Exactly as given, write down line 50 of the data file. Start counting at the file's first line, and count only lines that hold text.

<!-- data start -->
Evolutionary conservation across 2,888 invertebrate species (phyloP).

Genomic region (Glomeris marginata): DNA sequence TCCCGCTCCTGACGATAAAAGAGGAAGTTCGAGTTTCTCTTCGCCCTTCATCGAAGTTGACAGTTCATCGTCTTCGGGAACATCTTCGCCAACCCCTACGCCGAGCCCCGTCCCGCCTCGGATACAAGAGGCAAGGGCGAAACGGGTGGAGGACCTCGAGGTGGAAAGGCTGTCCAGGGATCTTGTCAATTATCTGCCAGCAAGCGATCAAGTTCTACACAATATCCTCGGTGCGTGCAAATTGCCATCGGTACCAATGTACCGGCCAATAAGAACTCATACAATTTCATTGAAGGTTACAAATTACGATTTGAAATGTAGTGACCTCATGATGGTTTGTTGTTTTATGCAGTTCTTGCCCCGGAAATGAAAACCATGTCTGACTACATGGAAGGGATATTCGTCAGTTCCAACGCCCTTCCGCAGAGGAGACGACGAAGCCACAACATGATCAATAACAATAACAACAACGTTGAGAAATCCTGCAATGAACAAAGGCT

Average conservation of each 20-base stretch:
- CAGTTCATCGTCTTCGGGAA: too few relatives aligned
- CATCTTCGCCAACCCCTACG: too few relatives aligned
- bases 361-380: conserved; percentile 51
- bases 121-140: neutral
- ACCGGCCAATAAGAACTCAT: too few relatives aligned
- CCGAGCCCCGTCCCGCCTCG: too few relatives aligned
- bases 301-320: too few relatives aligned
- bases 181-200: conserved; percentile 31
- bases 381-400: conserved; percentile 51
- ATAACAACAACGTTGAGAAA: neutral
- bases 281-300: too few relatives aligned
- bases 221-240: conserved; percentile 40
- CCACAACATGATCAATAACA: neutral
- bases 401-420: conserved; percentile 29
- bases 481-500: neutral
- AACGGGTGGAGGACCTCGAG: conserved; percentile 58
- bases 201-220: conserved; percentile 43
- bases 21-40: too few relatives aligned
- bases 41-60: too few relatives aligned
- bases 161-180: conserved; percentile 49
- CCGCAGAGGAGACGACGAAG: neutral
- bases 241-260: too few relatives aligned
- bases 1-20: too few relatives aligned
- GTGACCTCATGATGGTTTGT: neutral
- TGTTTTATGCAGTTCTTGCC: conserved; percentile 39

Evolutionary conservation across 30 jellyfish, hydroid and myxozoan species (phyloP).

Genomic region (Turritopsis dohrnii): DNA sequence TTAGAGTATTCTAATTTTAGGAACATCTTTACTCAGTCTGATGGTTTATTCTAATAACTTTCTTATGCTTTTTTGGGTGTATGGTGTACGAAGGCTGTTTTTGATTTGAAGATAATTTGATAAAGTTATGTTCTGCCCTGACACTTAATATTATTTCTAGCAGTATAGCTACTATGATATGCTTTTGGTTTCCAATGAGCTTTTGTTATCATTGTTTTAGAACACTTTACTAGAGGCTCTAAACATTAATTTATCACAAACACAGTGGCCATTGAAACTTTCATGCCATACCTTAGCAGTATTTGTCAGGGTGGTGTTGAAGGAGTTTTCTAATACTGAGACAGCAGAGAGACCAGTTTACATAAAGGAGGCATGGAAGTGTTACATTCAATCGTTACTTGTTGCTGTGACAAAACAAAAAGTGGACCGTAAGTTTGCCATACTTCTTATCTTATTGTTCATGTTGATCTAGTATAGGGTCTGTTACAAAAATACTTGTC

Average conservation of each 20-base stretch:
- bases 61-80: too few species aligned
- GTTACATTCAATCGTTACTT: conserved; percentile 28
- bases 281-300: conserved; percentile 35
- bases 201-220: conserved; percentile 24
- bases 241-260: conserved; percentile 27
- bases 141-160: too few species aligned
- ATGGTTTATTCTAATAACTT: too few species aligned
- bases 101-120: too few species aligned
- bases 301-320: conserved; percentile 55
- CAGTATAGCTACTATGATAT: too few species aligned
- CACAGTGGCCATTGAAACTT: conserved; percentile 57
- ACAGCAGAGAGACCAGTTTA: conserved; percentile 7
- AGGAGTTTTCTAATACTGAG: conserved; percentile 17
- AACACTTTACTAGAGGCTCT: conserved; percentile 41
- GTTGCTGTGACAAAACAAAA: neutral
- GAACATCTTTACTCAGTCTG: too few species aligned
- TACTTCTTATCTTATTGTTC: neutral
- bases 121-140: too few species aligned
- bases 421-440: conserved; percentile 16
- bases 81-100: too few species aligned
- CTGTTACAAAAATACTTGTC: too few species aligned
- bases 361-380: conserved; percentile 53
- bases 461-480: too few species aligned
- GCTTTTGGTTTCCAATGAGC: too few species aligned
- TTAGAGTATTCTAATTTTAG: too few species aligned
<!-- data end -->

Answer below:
- bases 421-440: conserved; percentile 16